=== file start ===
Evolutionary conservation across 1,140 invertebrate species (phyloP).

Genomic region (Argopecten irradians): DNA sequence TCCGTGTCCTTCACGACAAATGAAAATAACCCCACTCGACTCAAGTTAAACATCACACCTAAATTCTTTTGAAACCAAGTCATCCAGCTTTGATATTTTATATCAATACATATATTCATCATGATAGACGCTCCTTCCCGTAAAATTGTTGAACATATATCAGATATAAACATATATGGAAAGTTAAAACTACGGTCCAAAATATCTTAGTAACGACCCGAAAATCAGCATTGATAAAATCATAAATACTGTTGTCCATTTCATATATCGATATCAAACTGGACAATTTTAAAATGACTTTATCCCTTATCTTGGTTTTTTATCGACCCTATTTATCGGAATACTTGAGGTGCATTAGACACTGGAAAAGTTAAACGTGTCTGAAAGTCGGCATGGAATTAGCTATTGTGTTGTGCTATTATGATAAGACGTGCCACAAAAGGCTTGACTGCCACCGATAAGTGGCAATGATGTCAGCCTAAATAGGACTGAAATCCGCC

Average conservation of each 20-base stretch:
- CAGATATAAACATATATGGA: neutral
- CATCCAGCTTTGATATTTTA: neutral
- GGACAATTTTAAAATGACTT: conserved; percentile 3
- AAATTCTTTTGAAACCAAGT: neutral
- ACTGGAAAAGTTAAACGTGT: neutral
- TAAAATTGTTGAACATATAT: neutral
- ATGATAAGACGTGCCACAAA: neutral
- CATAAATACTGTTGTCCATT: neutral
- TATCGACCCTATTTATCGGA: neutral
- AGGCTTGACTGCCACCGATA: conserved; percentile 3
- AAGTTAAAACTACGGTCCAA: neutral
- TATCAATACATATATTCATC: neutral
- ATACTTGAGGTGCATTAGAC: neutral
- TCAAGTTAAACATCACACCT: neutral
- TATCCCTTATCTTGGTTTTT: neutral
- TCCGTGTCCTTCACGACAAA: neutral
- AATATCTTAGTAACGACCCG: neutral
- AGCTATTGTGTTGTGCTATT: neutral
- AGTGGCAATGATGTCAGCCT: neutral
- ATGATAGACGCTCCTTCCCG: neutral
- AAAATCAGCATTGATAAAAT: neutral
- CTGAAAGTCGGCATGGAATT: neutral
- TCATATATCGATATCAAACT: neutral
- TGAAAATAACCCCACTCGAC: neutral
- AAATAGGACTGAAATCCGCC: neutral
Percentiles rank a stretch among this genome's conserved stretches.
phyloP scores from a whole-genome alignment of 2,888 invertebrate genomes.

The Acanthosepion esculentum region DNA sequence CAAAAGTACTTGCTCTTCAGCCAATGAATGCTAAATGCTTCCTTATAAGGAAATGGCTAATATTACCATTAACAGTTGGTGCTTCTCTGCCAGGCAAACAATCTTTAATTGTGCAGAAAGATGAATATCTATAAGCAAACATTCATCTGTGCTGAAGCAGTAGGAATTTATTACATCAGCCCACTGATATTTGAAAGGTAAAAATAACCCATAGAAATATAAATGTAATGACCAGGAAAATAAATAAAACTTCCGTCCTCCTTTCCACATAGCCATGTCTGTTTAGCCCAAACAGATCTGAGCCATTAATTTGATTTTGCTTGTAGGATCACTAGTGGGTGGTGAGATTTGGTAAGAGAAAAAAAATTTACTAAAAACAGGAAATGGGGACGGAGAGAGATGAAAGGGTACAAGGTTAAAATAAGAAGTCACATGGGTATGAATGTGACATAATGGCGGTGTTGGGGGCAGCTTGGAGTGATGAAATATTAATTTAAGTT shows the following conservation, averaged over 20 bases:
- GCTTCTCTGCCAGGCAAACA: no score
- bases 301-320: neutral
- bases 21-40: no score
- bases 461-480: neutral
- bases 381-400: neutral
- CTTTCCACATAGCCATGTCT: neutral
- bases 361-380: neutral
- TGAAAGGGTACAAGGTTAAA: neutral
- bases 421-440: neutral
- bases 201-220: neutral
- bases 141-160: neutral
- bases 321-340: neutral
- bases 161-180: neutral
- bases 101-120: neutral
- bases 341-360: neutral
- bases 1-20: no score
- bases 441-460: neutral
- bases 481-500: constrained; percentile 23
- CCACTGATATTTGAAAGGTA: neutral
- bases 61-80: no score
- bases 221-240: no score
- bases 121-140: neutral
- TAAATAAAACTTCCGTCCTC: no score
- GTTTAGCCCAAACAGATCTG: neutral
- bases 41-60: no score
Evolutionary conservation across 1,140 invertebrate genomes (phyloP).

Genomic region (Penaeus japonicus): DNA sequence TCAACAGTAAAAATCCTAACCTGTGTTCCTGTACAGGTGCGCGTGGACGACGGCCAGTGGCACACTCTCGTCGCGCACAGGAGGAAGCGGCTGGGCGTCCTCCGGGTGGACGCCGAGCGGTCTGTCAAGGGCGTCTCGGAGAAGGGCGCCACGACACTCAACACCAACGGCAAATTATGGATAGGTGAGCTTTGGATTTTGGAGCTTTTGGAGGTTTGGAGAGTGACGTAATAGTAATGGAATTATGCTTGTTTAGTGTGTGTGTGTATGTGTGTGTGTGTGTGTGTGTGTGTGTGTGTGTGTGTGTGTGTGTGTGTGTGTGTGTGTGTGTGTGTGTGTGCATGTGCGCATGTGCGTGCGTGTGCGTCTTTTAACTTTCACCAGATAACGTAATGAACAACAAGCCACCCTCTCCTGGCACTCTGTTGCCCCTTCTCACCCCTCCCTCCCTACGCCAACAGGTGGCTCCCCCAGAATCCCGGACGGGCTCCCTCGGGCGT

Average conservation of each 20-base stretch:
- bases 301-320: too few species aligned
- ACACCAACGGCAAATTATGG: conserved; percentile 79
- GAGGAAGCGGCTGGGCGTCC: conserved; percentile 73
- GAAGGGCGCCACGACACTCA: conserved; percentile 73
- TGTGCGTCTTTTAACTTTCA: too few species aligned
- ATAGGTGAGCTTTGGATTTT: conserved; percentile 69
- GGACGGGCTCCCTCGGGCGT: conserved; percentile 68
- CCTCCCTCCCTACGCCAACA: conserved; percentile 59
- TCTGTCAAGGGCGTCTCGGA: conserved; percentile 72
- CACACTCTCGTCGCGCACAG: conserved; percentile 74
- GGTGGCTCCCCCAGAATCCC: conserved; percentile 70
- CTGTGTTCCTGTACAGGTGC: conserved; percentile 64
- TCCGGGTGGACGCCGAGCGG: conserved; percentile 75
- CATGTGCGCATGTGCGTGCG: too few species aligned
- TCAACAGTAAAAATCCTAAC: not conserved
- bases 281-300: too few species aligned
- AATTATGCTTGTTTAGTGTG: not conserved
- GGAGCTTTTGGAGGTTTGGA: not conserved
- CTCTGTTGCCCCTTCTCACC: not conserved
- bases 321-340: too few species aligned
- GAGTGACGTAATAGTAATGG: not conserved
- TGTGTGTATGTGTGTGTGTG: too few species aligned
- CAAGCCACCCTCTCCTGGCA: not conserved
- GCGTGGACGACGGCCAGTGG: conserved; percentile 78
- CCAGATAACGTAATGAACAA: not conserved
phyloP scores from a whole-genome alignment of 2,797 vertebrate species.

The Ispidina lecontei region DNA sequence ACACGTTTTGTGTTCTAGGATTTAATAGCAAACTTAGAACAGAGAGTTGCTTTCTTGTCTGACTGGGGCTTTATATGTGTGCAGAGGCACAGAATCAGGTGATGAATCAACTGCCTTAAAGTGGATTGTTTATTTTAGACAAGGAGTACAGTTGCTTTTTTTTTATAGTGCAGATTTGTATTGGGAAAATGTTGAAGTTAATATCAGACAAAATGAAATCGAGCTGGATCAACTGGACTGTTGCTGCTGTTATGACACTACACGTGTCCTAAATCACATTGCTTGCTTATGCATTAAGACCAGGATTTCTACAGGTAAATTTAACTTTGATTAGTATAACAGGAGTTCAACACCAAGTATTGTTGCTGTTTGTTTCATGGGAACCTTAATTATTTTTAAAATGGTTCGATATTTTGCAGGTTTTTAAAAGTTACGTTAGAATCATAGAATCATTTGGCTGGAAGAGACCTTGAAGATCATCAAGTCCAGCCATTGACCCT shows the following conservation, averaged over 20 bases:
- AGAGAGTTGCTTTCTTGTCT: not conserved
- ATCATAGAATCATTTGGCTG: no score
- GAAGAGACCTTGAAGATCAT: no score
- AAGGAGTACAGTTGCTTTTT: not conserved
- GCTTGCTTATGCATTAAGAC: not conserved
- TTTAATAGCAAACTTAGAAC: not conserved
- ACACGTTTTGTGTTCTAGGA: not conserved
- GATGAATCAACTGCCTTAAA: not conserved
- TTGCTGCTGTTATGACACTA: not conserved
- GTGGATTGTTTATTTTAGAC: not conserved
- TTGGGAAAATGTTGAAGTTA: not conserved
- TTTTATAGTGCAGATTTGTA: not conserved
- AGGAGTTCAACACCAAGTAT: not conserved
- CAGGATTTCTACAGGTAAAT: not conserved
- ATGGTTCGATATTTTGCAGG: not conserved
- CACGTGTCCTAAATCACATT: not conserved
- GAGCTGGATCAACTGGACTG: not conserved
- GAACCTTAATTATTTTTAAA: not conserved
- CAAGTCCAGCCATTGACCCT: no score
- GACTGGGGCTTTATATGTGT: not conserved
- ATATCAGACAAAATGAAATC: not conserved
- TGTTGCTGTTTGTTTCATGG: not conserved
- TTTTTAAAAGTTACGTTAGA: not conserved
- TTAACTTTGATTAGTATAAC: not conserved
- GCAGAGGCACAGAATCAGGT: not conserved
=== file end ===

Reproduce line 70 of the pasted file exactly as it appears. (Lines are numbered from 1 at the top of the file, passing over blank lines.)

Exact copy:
- GGTGGCTCCCCCAGAATCCC: conserved; percentile 70